The overall association between maternal fertility and offspring breeding probability was not significant ( = −1.02, = 0.31) in any socioeconomic group; however, this association varied with time, being positive in some decades and negative in others (Fig. 2B; Table S1). When controlling for maternal fertility, the breeding probability of offspring born to middle or upper class mothers was not significantly different from that of those born to lower class mothers across the whole period (Table S1).
As a whole, delayed maternal age at first reproduction was associated with reduced offspring breeding probability ( = −4.54, <0.001) for both socioeconomic groups (Table S1). However, their association varied across time and turned slightly positive in some decades (1890s and 1930s) (Fig. 1C; Table S1). When controlling for maternal age at first reproduction, the effect of maternal socio-economic status on offspring breeding probability was not significant across the ten decades (Table S1).
Fertility/age at first reproduction and lifetime reproductive success
Lifetime reproductive success remained relatively constant over the 100 years under study, with an overall average at two breeding offspring per mother (Table 1; Fig. 2C; Fig. 1D).
On the whole, reproductive success was associated positively with fertility ( = 12.19, <0.001): For most levels of fertility (<10) the association was approximately linearly positive; however, there was an interaction between the quadratic term of fertility and time (e.g. reproductive success decreased with an increase in fertility when fertility was high in some decades) (Fig. 2C; Table S1). A quadratic interaction with socio-economic status was also significant; e.g. when fertility was high, the curved response of reproductive success to fertility differed between mothers from different socio-economic groups (Fig. 2C; Table S1). However, in general, mothers from two socio-economic groups had similar reproductive success under the same fertility ( = 0.09, = 0.93) across the study period (Table S1).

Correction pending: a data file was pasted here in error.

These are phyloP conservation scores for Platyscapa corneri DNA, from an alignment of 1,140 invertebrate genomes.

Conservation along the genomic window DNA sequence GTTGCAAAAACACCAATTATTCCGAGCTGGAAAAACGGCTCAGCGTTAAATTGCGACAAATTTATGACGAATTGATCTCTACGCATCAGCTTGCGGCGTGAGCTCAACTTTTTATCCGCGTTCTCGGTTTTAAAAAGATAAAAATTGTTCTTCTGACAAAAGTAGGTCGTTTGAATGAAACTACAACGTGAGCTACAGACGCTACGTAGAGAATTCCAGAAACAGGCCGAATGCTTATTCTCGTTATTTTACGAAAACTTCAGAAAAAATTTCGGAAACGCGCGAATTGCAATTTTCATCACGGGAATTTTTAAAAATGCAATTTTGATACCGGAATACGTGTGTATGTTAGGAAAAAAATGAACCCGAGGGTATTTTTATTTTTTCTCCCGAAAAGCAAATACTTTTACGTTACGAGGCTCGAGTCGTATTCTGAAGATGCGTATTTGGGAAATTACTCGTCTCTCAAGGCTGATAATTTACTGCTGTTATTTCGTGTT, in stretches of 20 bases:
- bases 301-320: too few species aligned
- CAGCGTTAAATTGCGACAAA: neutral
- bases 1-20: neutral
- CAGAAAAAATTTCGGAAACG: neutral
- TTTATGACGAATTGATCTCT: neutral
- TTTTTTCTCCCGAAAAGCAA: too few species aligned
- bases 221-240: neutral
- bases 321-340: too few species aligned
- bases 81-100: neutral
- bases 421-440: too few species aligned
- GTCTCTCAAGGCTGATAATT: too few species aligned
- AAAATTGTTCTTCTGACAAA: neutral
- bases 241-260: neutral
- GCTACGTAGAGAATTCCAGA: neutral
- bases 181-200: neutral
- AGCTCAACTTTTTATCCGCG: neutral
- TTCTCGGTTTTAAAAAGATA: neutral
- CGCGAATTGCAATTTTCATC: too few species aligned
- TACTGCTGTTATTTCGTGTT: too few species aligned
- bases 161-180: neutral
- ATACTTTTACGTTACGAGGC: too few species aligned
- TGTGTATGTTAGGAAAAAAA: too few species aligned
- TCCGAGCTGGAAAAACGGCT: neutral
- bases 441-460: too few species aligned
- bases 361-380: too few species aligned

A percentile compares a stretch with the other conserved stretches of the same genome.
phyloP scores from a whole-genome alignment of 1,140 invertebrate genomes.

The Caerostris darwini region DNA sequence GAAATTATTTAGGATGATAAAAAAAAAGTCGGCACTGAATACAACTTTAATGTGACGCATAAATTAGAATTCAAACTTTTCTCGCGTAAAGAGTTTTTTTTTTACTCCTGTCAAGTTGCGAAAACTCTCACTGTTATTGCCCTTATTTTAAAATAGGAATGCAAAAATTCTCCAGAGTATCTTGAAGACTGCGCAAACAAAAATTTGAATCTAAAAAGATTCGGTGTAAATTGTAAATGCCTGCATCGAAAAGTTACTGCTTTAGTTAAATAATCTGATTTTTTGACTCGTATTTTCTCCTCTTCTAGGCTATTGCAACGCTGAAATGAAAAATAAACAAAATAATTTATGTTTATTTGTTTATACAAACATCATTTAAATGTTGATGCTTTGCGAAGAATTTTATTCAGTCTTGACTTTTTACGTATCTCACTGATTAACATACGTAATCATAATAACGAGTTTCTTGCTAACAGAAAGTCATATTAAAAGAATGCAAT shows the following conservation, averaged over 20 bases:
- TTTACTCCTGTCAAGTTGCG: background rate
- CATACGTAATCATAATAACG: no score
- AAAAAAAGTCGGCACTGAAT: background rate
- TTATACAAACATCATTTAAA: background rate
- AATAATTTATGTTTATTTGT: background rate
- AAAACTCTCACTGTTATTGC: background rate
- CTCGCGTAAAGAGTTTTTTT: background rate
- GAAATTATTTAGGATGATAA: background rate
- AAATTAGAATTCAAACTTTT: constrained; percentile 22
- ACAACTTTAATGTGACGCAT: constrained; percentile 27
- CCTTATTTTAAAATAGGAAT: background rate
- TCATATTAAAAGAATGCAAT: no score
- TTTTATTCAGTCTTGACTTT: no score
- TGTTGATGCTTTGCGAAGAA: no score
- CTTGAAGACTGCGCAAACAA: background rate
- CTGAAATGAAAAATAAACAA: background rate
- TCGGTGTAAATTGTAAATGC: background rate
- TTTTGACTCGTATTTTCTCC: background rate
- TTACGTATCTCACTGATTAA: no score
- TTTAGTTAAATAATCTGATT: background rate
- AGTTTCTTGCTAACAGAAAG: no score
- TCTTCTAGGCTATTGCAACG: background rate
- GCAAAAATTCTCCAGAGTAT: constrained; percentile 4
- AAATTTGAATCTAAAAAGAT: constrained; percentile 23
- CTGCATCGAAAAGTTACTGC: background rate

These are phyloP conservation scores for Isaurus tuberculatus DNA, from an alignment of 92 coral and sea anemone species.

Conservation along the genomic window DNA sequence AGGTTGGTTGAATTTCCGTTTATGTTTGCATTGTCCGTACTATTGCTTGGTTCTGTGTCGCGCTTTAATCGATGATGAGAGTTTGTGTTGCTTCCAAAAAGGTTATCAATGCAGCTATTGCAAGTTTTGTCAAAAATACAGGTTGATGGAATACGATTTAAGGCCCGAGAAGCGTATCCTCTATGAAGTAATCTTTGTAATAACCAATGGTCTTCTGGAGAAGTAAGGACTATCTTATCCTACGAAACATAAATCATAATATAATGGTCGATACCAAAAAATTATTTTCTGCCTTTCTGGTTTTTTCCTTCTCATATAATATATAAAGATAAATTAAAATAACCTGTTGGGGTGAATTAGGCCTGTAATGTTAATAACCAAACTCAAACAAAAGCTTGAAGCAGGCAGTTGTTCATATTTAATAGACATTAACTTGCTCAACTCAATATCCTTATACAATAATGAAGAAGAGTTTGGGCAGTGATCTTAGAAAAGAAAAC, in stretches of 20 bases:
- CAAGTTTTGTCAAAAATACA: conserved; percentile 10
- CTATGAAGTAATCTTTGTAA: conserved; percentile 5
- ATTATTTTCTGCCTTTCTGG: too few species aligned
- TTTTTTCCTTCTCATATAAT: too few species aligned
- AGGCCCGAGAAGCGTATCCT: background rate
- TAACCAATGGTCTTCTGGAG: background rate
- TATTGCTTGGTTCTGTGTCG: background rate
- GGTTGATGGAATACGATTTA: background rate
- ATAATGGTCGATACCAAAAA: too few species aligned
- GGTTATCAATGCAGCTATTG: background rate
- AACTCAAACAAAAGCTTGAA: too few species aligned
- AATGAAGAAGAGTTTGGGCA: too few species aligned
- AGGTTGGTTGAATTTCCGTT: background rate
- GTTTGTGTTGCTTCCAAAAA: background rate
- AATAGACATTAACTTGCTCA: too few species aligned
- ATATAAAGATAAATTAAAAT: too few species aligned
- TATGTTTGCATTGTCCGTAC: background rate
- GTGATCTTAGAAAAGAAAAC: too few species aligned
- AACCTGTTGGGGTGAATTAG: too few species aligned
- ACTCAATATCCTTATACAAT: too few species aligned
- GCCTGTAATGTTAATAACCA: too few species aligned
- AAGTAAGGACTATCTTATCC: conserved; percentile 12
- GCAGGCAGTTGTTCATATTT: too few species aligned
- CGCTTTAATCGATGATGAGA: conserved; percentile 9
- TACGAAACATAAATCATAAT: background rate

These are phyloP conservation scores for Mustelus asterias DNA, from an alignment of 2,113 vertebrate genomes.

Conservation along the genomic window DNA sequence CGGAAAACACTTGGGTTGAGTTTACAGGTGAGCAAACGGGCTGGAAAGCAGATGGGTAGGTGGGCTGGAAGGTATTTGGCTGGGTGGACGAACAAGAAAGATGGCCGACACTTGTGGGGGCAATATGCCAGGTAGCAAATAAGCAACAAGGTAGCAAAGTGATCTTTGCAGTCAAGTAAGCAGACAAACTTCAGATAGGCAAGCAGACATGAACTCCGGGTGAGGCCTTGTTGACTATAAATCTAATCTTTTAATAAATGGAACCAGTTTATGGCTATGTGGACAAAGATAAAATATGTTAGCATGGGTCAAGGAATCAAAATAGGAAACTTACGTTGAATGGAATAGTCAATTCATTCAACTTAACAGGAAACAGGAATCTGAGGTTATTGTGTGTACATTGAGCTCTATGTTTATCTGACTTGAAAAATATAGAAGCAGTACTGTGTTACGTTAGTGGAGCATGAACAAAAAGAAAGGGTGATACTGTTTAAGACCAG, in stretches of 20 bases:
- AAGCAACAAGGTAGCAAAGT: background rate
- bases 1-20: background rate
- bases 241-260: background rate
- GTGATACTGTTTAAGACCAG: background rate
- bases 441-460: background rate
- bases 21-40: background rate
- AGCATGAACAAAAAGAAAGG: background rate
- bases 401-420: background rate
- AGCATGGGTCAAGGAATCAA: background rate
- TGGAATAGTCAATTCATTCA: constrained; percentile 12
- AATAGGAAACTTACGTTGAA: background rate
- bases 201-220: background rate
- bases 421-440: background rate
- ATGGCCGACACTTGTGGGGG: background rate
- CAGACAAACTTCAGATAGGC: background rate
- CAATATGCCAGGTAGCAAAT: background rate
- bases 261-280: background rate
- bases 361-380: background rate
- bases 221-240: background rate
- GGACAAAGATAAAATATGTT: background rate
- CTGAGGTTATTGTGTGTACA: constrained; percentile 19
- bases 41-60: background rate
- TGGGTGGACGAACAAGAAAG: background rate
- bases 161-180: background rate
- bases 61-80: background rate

In all decades, maternal lifetime reproductive success was negatively associated with age at first reproduction ( = −8.65, <0.001) for both socio-economic groups (Fig. 1D; Table S1). However, the strength of this association varied across time with reproductive success being reduced more in some decades and less in others with the same delays in age at first reproduction (Fig. 1D; Table S1). With the same age at first reproduction, non-lower class mothers had higher reproductive success across the ten decades ( = 1.78, = 0.08; although the -value is larger than 0.05, likelihood ratio test suggested to retain maternal socio-economic status in the minimum model) (Fig. 1D; Table S1).
Fertility/age at first reproduction and maternal risk of breeding failure
Maternal risk of breeding failure declined with time (Fig. 2D; Fig. 1E). In the 1880s about 7% of mothers failed to raise any of their produced offspring to age 15 (weighted proportion from raw data, with weight being the proportion of offspring whose survival status was determined). In the 1930s and 1940s, maternal risk of breeding failure became relatively low and was under 5% even if a mother produced a sole offspring. Since the 1950s the risk of breeding failure was almost zero.
Lower fertility was associated with an increased risk of breeding failure ( = −6.76, <0.001) for mothers in both socio-economic groups in all decades across the period under study (Table S1). When controlling for fertility, maternal risk of breeding failure declined with time and became very low even for extremely small family sizes towards the end of the study period (Fig. 2D). Additionally, when controlling for fertility, maternal risk of breeding failure did not differ between lower class and non-lower class mothers across the whole period (Table S1).